• Balancing this commitment with engagement. Monks and laity do both (commitment and engagement), but focus on different aspects. The existence of the monastic Episcopate suggests that the greatest temptation is over-accommodation (to the extent monastic bishops are more conservative).

• In a pluralist world, the trick is to devise a system that is built on and strengthens our commonalities without suppressing our differences. As I have noted, I think this is best done with limited government.

In summary, I know that it doesn’t sound sexy, but I think that we are called to muddle through with humility and perseverance; knowing that victory, unity, and love have already won.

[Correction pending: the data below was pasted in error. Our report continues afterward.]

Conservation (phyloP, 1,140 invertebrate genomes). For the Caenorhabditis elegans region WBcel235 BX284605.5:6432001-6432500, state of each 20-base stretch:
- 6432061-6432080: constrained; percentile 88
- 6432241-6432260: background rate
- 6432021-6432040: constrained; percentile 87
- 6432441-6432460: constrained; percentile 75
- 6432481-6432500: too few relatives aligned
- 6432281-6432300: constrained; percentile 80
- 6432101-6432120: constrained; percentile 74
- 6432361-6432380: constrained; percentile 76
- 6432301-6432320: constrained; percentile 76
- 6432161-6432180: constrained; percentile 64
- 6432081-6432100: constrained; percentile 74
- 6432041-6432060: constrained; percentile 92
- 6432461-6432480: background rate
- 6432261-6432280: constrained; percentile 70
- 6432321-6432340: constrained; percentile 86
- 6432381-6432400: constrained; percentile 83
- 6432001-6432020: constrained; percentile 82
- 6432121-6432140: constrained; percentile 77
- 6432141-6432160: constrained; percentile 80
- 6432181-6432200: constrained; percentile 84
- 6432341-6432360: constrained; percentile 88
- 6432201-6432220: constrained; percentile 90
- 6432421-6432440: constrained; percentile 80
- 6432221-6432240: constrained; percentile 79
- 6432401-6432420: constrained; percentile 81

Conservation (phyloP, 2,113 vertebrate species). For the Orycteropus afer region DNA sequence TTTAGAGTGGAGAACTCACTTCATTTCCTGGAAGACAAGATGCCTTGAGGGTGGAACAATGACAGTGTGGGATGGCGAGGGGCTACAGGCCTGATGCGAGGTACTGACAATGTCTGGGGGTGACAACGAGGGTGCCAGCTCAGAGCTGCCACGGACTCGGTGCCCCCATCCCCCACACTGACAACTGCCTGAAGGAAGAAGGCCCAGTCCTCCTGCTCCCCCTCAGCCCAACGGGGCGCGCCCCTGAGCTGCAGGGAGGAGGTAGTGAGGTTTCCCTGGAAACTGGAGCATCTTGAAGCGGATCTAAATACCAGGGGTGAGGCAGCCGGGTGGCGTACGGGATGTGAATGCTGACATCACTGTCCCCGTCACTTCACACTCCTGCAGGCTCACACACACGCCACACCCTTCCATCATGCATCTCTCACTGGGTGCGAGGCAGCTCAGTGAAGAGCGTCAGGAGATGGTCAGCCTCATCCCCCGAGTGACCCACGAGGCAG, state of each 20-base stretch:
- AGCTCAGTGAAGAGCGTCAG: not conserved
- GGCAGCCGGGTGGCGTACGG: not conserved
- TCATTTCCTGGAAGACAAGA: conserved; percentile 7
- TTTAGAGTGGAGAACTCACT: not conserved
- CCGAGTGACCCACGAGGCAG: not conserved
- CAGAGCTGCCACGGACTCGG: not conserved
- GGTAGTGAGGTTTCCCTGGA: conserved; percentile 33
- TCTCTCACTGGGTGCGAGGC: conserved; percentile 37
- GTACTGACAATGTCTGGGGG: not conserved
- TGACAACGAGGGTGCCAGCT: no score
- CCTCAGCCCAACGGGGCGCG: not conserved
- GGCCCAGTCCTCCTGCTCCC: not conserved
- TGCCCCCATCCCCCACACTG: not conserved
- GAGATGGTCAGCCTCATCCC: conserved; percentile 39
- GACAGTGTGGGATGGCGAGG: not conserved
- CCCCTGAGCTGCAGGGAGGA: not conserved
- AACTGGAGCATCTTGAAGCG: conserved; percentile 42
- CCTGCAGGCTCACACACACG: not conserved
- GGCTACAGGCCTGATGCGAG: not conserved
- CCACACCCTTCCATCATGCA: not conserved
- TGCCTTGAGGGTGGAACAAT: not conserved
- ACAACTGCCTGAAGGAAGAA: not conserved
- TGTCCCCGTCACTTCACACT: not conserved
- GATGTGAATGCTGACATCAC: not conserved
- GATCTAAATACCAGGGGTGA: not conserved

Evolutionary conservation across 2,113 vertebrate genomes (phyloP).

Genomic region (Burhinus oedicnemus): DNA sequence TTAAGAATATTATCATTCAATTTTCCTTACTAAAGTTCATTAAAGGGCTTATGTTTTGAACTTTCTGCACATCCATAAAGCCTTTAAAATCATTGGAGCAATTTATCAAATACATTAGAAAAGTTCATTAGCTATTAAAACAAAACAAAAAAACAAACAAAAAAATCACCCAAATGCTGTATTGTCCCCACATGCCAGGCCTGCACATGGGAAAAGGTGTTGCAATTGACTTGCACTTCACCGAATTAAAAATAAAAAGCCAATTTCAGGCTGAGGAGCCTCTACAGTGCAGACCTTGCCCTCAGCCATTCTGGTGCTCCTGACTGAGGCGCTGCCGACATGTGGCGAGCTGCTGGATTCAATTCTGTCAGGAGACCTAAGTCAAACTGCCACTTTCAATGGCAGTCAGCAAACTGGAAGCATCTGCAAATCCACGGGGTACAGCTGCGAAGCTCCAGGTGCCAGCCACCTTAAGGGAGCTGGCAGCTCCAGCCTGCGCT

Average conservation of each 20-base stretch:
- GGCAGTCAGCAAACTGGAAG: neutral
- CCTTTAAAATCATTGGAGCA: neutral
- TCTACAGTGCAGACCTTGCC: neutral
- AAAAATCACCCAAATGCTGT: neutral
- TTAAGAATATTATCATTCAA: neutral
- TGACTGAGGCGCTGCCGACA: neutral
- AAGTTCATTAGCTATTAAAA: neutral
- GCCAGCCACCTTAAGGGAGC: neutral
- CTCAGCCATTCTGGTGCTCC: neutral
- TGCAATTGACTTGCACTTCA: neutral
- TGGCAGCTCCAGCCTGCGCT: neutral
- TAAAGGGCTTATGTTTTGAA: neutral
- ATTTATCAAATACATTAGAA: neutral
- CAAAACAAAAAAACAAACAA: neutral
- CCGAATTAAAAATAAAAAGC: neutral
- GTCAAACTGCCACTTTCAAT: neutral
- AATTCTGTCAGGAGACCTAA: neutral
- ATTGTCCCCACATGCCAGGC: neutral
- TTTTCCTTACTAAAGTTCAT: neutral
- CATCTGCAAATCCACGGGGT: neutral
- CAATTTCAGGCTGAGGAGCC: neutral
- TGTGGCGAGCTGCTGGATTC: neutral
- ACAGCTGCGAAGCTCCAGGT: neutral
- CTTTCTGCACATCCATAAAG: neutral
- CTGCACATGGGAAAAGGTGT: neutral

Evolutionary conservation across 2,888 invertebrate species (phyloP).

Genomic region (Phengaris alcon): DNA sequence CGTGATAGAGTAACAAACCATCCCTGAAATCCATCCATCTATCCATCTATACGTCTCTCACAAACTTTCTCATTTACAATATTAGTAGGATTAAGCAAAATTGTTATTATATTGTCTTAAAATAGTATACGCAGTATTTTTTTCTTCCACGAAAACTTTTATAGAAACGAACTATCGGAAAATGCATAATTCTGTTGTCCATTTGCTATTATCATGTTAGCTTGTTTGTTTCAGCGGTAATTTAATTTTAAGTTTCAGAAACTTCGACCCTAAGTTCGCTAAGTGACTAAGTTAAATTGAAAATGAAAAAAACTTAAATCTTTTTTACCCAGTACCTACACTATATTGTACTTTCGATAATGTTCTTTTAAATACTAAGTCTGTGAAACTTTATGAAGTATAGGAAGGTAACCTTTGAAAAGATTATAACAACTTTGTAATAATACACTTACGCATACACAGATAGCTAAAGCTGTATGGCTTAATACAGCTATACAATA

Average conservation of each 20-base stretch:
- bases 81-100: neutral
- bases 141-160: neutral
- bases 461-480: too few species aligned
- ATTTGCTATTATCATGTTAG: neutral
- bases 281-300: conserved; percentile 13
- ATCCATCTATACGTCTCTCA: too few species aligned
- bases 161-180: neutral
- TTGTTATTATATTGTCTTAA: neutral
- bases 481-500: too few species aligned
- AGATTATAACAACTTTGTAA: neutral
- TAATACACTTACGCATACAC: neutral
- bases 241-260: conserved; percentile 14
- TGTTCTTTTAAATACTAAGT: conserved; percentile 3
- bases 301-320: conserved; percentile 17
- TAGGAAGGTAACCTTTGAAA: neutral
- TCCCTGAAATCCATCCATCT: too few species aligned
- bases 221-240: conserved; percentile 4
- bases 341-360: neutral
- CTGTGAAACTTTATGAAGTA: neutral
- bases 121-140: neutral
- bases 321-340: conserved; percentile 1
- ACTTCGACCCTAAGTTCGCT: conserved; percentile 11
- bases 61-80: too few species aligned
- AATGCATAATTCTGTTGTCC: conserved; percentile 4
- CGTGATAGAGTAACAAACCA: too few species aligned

Update on the ghetto hot tub.

Update on my new landscaping tool.

Two big funerals here. A generation is passing.

Classes have started back up: lots of interest in The Screwtape Letters, and continued interest in The Way of Ascetics.

Funny Thing: a recent Touchstone article (Barton Swaim’s “Novel Ideas” in the November/December 2009 edition) warned about use of fiction as a Trojan Horse for fallen worldviews; now Graham Hancock is writing fiction to share his ideas about drugs and consciousness (and actually said the switch from “non-fiction” to fiction was so that he could influence people better).


Vol’ya Segment

Two articles that bring up questions that we – and especially our parishes – need to deal with (and ignoring them is the way many “deal”):